[Admin note: If you do not have a safety browser install on your child’s internet, take a few moments to check their search history. Are you comfortable with the things they are searching for? Are the sites they are going to appropriate? Don’t be naive! If the computer screen is not where you can see it at ALL times, your curious child will either search for things or stumble upon things you would rather them not see.]
8. Let children decide for themselves how they want to express affection.
Children should not be forced to hug or kiss if they are uncomfortable. Even if they are your favorite aunt, uncle or cousin, your child should not be forced to be demonstrative in their affection. This will empower your child to say no to inappropriate touching.
9. Teach your child that adults do not need to ask children for help.
Predators use tricks to lure children, for example, asking them to help find a lost pet, give directions, or help carry something. When you are sitting down talking to your child, use these examples as part of your “what if” scenarios to reinforce the lessons about safety.
10. Teach children that No means No.
Teach children that it is OK to say No to an adult. Without permission from you, many children may be reluctant to do so even if the adult is doing something that makes them feel uncomfortable. Teach children that all of these lessons apply to children as well. If another child is touching your child in a way that makes him or her uncomfortable, teach your child to say No, get away and tell someone. When someone tickles a child, if the child says No, all tickling should cease. Children need to know that their words have power and No means No.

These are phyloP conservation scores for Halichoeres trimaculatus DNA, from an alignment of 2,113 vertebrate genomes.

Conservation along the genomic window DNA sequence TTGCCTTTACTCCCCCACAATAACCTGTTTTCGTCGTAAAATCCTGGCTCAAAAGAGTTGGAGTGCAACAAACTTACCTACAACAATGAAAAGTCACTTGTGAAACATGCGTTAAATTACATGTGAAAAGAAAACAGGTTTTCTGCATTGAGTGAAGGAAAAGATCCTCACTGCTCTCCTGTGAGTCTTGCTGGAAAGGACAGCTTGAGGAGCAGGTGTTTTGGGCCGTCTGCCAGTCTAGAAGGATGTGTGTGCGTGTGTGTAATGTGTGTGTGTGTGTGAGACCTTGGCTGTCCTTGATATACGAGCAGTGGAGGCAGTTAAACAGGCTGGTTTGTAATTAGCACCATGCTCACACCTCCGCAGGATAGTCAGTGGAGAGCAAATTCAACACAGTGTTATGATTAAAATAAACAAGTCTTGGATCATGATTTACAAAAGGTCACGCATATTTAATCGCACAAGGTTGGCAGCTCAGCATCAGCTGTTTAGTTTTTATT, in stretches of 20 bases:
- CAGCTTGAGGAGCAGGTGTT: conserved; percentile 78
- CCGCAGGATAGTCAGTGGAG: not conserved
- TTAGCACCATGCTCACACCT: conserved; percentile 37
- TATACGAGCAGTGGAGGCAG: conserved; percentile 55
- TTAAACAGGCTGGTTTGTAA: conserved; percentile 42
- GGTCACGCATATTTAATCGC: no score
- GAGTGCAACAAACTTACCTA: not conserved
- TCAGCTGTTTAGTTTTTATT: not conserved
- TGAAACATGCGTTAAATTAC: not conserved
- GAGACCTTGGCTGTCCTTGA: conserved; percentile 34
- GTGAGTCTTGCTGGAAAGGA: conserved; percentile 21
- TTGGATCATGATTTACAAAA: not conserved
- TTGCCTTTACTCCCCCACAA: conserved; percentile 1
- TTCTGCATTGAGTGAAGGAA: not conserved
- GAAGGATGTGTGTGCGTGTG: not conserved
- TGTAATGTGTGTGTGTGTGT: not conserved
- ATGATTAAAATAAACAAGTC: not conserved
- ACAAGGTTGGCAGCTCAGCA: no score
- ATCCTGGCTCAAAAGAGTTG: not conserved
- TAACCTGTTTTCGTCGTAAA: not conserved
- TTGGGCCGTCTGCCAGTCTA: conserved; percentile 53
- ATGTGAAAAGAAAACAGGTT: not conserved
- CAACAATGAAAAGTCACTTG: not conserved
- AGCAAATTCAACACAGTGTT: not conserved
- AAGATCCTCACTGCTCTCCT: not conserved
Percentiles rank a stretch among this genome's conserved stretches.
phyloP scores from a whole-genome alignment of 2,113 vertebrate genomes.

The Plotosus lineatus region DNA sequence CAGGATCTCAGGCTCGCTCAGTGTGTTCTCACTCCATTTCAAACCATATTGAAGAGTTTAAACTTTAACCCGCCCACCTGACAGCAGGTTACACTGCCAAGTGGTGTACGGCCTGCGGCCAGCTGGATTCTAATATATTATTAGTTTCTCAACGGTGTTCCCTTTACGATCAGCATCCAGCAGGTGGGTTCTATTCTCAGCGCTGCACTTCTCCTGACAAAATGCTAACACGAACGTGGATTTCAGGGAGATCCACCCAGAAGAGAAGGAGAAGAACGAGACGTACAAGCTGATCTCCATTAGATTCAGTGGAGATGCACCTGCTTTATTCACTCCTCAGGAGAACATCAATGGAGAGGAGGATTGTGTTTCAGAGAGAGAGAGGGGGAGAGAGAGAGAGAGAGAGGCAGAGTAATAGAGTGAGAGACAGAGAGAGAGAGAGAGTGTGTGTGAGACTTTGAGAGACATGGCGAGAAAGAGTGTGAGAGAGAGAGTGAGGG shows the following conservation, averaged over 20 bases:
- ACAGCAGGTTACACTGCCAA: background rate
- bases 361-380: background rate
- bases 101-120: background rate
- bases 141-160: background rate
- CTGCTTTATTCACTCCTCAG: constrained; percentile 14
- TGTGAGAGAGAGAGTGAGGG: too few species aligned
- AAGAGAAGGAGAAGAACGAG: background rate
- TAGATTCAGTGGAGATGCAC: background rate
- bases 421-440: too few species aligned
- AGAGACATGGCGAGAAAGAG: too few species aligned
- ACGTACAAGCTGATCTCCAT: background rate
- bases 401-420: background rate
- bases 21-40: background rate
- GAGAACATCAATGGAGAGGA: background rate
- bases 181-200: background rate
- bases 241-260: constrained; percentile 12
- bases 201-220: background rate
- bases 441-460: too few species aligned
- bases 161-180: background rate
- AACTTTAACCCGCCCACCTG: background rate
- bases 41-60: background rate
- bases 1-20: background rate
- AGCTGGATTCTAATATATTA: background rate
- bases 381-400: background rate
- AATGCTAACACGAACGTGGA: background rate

Young children respond well to these tips and they should be revisited often. We can teach our children about water safety and not make them fearful of the water. We need to do the same when it comes to keeping their body safe. Encourage your child to come you if they have questions about anything. Avoid looking shocked or embarrassed by the question. Children who sense their parents’ discomfort will be less inclined to approach the parent next time he or she has a question. If a child does disclose any type of abuse, it is important to take the disclosure seriously and report it to the appropriate authorities promptly.
By doing these things, together we can help break the cycle of child sexual abuse.
Jill Starishevsky is a prosecutor of child abuse and sex crimes in New York City and the mother of three. Jill is also the author of My Body Belongs to Me, a children’s book intended to prevent child sexual abuse by teaching children that their bodies are their own. http://www.MyBodyBelongstoMe.com
Other similar books you may wish to consider are:
Some other posts on The Education Café that you might be interested in are: